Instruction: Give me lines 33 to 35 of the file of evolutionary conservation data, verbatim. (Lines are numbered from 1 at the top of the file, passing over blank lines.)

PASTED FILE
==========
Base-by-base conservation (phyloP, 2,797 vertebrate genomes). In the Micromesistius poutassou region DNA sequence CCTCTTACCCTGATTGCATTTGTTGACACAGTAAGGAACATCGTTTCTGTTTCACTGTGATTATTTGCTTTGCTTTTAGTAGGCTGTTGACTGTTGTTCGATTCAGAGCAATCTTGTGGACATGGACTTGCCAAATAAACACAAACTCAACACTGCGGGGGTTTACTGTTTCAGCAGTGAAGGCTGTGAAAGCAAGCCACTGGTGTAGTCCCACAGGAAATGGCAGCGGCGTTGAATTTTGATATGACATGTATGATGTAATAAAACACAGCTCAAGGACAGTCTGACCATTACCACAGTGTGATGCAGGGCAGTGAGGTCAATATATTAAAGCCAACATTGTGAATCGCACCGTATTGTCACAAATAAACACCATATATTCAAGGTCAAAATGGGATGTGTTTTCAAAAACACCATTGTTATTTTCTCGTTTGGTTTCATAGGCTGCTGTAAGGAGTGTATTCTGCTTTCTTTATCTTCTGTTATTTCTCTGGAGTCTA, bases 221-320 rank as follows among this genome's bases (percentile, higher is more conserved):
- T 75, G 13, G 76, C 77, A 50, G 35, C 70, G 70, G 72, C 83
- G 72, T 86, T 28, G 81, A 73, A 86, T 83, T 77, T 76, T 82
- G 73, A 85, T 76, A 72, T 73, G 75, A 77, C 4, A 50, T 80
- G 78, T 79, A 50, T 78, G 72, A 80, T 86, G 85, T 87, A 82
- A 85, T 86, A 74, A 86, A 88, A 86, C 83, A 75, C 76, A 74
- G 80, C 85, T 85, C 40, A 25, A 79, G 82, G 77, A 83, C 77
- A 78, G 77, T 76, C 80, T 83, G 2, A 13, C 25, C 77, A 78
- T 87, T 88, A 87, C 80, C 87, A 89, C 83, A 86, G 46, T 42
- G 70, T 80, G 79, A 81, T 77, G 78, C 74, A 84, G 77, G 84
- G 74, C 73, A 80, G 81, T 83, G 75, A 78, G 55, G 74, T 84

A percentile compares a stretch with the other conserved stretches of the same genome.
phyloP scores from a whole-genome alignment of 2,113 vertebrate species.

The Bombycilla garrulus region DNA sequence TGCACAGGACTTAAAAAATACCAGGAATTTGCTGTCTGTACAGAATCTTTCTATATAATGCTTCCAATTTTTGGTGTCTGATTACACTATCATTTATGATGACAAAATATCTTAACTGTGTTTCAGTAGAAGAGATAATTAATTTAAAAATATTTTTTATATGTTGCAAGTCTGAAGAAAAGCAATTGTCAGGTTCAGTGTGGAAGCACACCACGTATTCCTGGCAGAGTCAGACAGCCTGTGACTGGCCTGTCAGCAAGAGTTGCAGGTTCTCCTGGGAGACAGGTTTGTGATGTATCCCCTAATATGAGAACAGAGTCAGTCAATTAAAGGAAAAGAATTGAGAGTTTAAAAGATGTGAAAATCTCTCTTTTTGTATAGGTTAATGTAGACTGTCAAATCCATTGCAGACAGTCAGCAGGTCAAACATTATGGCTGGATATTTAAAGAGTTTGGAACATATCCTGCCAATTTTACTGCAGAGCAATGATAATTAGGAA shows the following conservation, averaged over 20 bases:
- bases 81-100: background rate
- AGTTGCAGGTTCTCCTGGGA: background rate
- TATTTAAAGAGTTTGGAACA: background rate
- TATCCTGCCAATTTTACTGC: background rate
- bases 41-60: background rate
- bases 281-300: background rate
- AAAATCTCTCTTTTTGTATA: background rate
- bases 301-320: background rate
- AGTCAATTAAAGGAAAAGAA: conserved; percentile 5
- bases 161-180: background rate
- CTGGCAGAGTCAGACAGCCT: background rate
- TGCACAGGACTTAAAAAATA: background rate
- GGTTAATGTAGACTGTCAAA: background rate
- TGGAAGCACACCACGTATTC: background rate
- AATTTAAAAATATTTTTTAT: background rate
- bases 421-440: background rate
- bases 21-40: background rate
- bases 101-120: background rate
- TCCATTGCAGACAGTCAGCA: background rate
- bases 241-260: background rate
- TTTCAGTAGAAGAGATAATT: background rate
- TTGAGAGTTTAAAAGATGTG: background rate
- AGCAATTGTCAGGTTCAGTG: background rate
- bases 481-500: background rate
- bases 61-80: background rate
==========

- TCCATTGCAGACAGTCAGCA: background rate
- bases 241-260: background rate
- TTTCAGTAGAAGAGATAATT: background rate